Now, I despise pigeonholing*, thus I also despise the term ‘a lesbian play’. (I’m not even sure I like the title I invented for this blog.) Theatre’s theatre, and so much more than the sexuality of the characters in it. However, following my loud complaints of late at the lack of lesbian characters on London’s stages (which are a similar volume to my ‘where are all the good roles for women over 50?’ rants), I want to take a moment out to have a celebratory dance on my desk, with a glass of Prosecco (or Aldi Red Wine, as is the reality of my situation this evening), as it seems we are mid-way through phase of lesbian characters storming London’s stages, both mainstream and fringe.
However you felt regarding the Lyric Hammersmith’s Tipping the Velvet, it certainly got the theatre world talking about the representation of gay women in theatre. I particularly enjoyed this discussion in Exuent Magazine, as well as the coverage (48 mins in) on Out in South London. I personally wasn’t a fan of the male narrator, I would have rather had an older Nan King, perhaps in her 90s narrating – thus also creating a stellar role for a woman over 50. I also wasn’t a fan of the timid approach to lesbian sex on stage, I love a circus act as much as the next person, but I wish they’d have been a bit braver and just gone for it! I know they were trying to mainstream-it-up a bit, I might be very mistaken, but I think 2015s ‘mainstream audiences’ can handle queer, perhaps we could give them more credit. Besides, it maybe also tapped a different audience anyway – on the evening I went I have never seen SO many lesbian couples in one place, it was the highlight of my life riding home in a tube carriage full of only gay women, I felt like I’d fallen in to an episode of the L-Word. If you haven’t seen it yet, it closes on Saturday (24th Oct) so you’ll need to be quick to catch it! Book tickets here.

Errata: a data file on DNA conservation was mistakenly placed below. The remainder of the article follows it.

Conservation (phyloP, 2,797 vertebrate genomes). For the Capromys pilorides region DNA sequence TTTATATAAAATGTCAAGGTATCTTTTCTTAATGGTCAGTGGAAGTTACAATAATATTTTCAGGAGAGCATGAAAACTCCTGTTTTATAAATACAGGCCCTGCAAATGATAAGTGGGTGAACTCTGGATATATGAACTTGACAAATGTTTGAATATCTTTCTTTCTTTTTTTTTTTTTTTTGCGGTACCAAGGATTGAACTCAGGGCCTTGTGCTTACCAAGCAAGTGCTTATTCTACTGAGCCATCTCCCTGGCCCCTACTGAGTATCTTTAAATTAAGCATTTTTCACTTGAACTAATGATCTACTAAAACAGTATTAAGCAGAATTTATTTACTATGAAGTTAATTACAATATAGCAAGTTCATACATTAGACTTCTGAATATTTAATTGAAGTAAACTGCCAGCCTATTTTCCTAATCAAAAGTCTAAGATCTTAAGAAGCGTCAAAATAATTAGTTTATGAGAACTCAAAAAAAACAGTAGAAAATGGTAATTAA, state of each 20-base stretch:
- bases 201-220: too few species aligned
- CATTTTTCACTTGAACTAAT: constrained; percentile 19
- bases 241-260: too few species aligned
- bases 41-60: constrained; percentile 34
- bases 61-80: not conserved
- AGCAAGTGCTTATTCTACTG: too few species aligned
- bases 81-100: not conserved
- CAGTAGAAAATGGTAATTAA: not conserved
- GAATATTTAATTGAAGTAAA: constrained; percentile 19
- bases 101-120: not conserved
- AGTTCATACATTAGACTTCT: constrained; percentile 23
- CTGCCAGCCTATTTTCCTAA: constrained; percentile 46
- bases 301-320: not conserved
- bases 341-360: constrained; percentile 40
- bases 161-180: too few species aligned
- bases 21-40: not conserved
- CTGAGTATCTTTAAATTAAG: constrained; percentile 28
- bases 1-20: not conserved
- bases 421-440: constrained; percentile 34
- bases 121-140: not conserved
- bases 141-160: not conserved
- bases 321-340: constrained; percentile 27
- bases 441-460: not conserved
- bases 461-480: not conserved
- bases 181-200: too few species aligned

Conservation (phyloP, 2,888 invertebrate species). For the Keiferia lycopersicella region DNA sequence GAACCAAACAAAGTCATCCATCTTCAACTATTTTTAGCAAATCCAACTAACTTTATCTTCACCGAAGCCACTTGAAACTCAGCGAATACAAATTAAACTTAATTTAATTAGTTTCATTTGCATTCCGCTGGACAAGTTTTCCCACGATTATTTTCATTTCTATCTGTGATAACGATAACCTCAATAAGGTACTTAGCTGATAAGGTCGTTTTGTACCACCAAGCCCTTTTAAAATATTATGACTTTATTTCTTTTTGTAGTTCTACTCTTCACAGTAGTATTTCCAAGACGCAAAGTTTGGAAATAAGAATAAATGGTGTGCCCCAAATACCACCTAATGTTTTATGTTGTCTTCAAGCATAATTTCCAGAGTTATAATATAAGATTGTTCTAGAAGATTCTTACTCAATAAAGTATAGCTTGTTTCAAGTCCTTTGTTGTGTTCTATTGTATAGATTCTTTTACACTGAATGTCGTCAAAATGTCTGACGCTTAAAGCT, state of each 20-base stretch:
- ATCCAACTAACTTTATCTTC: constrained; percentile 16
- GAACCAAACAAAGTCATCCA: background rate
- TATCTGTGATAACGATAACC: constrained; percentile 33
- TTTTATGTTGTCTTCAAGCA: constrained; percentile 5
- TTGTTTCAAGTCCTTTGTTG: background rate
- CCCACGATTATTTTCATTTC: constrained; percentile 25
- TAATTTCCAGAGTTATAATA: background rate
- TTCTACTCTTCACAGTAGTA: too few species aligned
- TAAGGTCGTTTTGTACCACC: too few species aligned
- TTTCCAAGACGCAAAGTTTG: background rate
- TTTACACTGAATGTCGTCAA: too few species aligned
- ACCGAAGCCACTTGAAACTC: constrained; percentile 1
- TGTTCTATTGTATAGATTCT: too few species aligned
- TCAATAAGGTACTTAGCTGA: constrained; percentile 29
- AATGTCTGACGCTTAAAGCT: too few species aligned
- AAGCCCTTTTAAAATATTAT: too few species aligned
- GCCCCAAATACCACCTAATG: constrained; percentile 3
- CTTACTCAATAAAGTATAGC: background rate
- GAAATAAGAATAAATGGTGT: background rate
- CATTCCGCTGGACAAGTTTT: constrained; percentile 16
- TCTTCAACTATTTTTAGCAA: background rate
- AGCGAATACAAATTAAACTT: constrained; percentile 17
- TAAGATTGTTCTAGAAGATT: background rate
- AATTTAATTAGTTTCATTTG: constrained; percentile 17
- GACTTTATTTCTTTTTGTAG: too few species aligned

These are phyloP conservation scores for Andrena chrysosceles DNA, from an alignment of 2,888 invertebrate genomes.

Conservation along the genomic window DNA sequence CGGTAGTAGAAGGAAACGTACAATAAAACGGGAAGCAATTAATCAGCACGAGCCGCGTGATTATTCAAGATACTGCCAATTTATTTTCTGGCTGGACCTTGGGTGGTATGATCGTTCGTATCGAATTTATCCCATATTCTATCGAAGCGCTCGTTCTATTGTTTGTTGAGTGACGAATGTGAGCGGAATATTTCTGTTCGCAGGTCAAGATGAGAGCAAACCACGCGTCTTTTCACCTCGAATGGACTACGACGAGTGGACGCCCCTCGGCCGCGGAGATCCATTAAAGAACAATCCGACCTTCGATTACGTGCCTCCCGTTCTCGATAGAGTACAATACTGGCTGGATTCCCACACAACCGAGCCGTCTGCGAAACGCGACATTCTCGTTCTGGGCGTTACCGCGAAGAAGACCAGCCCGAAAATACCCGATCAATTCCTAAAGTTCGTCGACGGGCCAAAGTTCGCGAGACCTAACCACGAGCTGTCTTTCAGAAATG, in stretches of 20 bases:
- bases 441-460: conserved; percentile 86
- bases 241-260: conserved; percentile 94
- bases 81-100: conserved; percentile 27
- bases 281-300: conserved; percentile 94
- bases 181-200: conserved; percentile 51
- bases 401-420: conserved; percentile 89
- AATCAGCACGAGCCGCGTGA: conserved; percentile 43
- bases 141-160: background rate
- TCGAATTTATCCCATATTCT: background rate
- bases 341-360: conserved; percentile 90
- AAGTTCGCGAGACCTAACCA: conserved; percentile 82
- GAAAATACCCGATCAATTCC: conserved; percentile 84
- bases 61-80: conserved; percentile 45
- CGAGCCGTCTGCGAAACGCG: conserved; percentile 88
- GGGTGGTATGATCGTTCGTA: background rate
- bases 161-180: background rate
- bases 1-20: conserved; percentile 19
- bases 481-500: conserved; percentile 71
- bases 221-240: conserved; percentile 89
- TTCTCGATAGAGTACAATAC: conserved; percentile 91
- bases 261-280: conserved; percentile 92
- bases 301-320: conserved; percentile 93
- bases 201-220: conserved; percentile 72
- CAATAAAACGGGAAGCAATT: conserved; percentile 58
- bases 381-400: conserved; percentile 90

Crush the Musical, written by Maureen Chadwick (Waterloo Road, Footballer’s Wives and Bad Girls) performed at The Belgrade, Coventry, Theatre Royal, Brighton and the Richmond Theatre, London earlier this month. It has now closed, but if a new (queer) take on the Mallory Towers-esque lifestyle tickles your fancy, you can watch a trailer here. And with a bit of luck it will be back soon!
Coming up at Theatre 503 (and I am particularly excited about this one) is Rotterdam. An exploration of gender and sexuality in a new play by Jon Brittain: It’s New Year in Rotterdam, and Alice has finally plucked up the courage to email her parents and tell them she’s gay. But before she can hit send, her girlfriend reveals that he has always identified as a man and now wants to start living as one. Book online here. We’ll be there on November the 2nd.
And finally, the old classic, The Killing of Sister George, comes to the London Theatre workshop for three weeks from the end of October. The film was screened earlier this year as part of The Vito project at the Cinema Museum (London). If you haven’t seen or heard of it, it’s a fantastic fragment of LGBT film and theatre history, do try to catch it! We’ll be reviewing it on the 4th November, so stay posted for our thoughts.
And that’s the low-down for now. I’ll sign off, hopeful that I can write a stack more blogs like this over the coming months. Have a great evening.
Director – The LGBTQ Arts Review
*I despise pigeonholing whilst paradoxically think it can also be useful…
Image: Crush The Musical